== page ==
Perry Porter & ICBM - Paper Moon (2012)

so we have another "pay what you want" album. and a hip-hop one at that, so i'm glad to say that i was pleasantly surprised to find that this was a full-fledged album - clearly not a mixtape. and what's even more interesting here, is the fact that perry porter seems to have captured the sound of the mainstream party-anthems with his delivery, despite not really having a strong position in the mainstream (though it's not a big deal).

we start the album with what seems to be, at first, an aggressive track that is somewhat unapproachable. really, this track is their sort of opening anthem, and it doesn't fail at that. and with this we also learn another thing - their sample selection is fantastic. french producer ICBM clearly aimed for a specific sound on this. we move on to tracks 2 and three, which combined make one very pleasing atmosphere, and show an almost jay-zian attitude to MCing. and immediately with track 4, one can see what type of music they are trying to invigorate here. aptly named, "luci(d) dreams" paints a picture to accompany the title with an array of reeverb laden keys and soft crash cymbals shrouded in more reeverb.

the production is a highpoint of its own, but also a trough. sometimes the compression breaks through the vocals and distracts, and sometimes it's just back enough to feel underwhelming; but beyond that, it's pleasing enough.

it's not hard to see what they are trying to see here - it's a party album - but in multiple senses - i.e. it never falls short of "clever", and it never crosses the line into "dumb". simple, naive, but fun ambitions are laid out like grocery lists while 90s happyRNB harmonies take over. it digs into the mentality of a younger mind (as intended) and how easy it is to just fucking chill out. obviously, not seriously. oh but they totally mean it. if it's what you are looking for, you'll be pleasantly surprised to find a good and articulate alternative to other party songs. otherwise, it's still a good listen.

2 Responses so far.

  1. great selection. really enjoyed this. I have a selection you might want to feature in your blog sometime.

    free download at:

    The story of Cidida x Eibol begins in the summer of 2006 while interning at Chung King, the pair squatted in an unused loft on the studio’s 11th floor. Every night after sessions they would write, record, and mix songs, which would begin the process that would later drive “Ludwig, Can You Hear Me?” Eibol had just wrapped up a nationwide tour for his self-written, self-produced release “Karma Kingdom” and was eager to get back into the studio, where he became an in-house engineer and further expanded his production techniques.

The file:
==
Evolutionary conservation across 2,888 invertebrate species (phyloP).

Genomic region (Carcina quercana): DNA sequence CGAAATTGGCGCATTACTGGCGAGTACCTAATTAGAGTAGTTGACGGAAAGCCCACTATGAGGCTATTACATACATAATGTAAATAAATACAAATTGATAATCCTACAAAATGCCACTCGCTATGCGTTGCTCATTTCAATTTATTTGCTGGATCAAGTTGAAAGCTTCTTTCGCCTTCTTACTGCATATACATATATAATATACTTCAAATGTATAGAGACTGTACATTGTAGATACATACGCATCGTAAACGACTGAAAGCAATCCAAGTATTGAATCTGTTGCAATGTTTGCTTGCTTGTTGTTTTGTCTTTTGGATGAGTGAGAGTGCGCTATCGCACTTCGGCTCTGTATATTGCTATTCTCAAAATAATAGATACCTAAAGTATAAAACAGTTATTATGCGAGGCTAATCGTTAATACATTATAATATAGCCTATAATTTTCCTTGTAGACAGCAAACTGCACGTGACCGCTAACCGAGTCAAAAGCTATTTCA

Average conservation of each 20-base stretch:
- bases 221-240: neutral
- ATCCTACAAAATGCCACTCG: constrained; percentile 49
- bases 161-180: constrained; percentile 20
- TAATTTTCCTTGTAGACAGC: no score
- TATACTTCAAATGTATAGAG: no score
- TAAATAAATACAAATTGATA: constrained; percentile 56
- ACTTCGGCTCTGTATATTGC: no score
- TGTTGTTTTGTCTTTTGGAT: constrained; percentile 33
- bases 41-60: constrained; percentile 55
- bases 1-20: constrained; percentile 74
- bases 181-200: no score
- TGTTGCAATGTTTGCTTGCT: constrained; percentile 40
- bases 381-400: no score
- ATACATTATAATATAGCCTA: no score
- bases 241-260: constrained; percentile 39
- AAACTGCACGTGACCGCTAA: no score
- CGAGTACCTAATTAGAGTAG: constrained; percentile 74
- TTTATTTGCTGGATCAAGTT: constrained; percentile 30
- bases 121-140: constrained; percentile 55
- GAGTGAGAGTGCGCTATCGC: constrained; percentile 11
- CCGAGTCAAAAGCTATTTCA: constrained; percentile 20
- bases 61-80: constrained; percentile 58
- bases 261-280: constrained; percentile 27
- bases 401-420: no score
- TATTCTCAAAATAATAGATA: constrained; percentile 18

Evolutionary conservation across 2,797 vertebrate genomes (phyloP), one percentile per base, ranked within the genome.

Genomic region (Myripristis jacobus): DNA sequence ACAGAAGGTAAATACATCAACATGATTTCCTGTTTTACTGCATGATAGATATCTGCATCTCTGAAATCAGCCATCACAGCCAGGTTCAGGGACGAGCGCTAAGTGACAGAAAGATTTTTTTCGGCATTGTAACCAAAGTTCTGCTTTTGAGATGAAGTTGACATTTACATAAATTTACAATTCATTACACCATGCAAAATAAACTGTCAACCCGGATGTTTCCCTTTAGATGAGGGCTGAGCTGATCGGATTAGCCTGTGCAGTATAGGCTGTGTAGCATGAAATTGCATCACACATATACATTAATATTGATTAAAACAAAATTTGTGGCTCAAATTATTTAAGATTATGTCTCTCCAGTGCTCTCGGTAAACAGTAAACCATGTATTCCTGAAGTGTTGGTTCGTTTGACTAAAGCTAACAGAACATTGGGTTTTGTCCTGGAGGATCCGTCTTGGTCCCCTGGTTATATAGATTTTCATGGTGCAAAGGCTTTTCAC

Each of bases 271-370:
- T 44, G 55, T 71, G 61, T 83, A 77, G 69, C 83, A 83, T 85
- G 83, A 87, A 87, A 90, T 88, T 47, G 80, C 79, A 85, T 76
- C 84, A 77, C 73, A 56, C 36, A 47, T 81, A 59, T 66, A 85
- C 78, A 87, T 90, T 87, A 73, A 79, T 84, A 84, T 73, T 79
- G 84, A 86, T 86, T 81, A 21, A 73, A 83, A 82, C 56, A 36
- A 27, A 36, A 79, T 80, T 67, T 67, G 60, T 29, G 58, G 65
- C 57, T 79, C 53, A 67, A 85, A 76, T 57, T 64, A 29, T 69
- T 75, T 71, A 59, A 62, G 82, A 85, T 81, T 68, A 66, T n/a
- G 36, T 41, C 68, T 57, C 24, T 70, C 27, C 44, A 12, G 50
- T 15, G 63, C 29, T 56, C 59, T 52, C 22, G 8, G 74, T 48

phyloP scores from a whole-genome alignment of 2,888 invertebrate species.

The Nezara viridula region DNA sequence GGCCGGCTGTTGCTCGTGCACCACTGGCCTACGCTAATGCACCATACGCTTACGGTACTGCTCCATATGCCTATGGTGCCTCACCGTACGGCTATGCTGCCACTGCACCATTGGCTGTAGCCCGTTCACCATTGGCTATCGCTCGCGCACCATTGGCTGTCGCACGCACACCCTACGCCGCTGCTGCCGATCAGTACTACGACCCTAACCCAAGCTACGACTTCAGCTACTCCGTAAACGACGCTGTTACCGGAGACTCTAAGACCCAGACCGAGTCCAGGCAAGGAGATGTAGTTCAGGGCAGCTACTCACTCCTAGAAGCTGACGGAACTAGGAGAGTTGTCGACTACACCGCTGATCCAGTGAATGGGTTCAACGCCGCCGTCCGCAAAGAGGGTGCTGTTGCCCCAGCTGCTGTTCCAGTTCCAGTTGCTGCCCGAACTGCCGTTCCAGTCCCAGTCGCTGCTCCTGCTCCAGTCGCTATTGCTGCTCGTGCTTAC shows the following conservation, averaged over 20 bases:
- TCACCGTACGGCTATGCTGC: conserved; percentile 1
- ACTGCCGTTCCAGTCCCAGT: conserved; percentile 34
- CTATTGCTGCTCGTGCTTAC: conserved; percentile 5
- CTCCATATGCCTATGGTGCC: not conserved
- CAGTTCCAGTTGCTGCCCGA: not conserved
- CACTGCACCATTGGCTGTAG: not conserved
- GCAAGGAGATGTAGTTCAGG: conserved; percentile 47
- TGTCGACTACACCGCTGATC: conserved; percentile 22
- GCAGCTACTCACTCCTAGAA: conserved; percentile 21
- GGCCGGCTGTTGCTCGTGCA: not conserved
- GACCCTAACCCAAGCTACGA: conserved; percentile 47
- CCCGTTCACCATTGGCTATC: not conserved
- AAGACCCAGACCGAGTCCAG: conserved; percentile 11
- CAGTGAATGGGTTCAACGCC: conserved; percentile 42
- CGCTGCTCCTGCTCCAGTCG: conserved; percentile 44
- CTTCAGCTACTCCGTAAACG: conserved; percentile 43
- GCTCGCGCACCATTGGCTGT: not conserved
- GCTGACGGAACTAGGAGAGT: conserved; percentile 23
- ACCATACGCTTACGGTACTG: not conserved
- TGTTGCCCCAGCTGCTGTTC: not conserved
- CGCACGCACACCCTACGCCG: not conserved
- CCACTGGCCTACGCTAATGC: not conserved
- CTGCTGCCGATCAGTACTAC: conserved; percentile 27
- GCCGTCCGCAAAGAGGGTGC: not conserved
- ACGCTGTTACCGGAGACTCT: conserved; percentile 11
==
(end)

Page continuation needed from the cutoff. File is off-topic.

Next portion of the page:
After gaining notoriety on BET’s Freestyle Friday, where he went undefeated for seven weeks, and appearing on both Terry Urban and Mick Boogie’s “The Great American Mixtape” and Talib Kweli’s “The Blacksmith Community Mixtape,” Cidida partnered with producer, Eibol, to create a refreshingly diverse record that transcends prior conceptions of traditional hip-hop.

    The fateful union of these two powerhouses planted the seed of what has now become “Ludwig, Can You Hear Me?” a musically mature record that captures Cidida’s forceful lyrical prowess and pairs it with Eibol’s vocal styling’s and sophisticated musical arrangements. With it’s beautiful and sometimes haunting undertones, all 12 tracks take the listener beyond the sonic drapery of most hip-hop records and encompasses a sonically adventurous spectrum of music feels and remains fluid with the interplay of beats, keyboards, strings, and percussion.
    Built on inspirations ranging from Beethoven to Marvin Gaye to J DILLA, “Ludwig, Can You Hear Me” manages to have something for all audiences, offering up “Jewels” for the hip-hop fan or “Sorry” for a pop track with an old-school feel. Almost immediately the grassroots approach to this record becomes obvious, in conveying not only compelling lyrics but also the powerful emotions behind them. In every track the feelings are raw and impossible to ignore. Staying in the Motown tradition, it was important that every aspect of the production of “Ludwig, Can You Hear Me?” remain in-house, with Eibol co-writing the lyrics, writing, and recording all instrumentation and outside talents coming from within their close knit Chung King family of friends, including the talents of female vocalist Key Huggins.

    After working tirelessly for the last year, the artists are happy to present "Ludwig, Can you hear me?" to their fans. Turn your speakers up and escape into it's evocative sounds.

  2. I love this collection very much..
    thank friend..

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